“Obviously, they had a couple runs on our force, so we just had to adjust some of the things that we were doing and take away the outside runs and option,’’ Ninkovich said. “We just had to be more aggressive with the quarterback.’’
Mark Anderson took care of that when he replaced the injured Andre Carter and forced a Tebow fumble on an option in the second quarter.
The Patriots also had difficulties because it’s one thing to defend the Broncos offense in the classroom or on the practice field, but it’s quite another during the game when the speed is much faster.
“It’s like having an extra running back in the backfield when you have Tebow or Michael Vick or anything like that,’’ Mayo said. “Your eyes are going all over the place instead of reading your keys. That’s probably the biggest difference.’’
The Patriots had to settle down individually, but the scheme also needed tweaking.
After every defensive series, Bill Belichick and Patricia go over the overhead photographs of the preceding series. Then they discuss changes and put them in motion.
The big adjustment for the Patriots was going to a 3-4 front.
“We needed to change our spacing,’’ Belichick said. “We were in a little more odd spacing to try to keep better leverage on the formation.
“They gave us a lot of shifting early in the game, motion, changed formations, so we were able to settle down for a combination of reasons. But one [benefit] of it was kind of balancing up the defense. I think that helped us a little bit.’’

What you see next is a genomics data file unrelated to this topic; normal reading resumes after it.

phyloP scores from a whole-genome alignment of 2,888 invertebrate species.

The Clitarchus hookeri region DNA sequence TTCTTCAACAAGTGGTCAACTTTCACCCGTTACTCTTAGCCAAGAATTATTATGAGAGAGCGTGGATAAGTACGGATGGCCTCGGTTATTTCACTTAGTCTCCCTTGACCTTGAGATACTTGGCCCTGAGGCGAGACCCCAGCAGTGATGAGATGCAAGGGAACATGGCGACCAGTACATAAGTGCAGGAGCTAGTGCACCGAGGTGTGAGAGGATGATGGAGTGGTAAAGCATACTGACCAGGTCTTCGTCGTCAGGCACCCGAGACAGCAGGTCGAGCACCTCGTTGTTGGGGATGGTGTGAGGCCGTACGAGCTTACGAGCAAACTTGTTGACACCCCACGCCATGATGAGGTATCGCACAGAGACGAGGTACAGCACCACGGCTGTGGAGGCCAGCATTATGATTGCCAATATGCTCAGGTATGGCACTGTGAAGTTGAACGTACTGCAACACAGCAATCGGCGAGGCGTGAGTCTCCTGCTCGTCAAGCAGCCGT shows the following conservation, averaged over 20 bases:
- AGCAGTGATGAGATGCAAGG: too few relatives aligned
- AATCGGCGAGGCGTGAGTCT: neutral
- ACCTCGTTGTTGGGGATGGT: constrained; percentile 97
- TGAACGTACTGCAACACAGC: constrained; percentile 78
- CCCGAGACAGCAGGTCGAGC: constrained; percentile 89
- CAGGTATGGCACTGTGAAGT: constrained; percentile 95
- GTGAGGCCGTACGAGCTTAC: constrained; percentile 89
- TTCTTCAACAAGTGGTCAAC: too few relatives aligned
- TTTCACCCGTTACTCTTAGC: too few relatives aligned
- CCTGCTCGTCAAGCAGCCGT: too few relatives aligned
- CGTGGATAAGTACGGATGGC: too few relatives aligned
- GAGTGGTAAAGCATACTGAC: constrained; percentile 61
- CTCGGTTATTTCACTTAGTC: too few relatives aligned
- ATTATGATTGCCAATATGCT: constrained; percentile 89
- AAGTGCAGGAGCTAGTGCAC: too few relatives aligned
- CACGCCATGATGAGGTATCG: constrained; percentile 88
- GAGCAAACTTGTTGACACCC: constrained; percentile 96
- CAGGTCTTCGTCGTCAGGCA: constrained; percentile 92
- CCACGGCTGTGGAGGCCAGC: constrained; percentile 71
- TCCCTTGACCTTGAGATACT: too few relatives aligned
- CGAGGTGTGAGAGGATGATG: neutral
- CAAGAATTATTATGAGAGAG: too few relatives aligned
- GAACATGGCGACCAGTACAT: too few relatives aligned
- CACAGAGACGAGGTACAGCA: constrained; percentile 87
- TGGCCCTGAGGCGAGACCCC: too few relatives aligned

The 3-4 alignment seemed to give the linebackers a little bit more space to operate and to set up the would-be blockers. It should also be noted that Patricia has seemed to be more comfortable calling plays in the 3-4 - which the Patriots played before this season and Patricia grew up with as a coach here - as opposed to the 4-3 with which New England started the season.
It also helped that the players played better. It certainly didn’t hurt that Anderson, whose calling card is as a change-of-pace pass rusher from the end, filled the outside linebacker spot in standout fashion with two sacks in addition to his forced and recovered fumble.
With Carter likely out for the season with a quadriceps injury, Anderson is going to have to do it on an every-down basis from here on out.
“I’ve been able to work the outside linebacker position a little bit, playing the run, setting the edge for us; I’ve been doing that since training camp,’’ Anderson said. “And it’s something that we’ve worked on. I was able to get a little taste of that last week [against the Redskins] and I felt like it was good momentum to come in this week and understand how to play that position.’’
After an abysmal first quarter, the players played better, but the coaches also coached better.
The Patriots will need to continue both as the games get bigger.
“Matt P, he’s a great coach, and after the first few series he knew what they were trying to do and that’s when we adjusted to it,’’ Ninkovich said. “So you have to give credit to all the coaches on the defensive side. They knew what was happening and adjusted our defense to play better.’’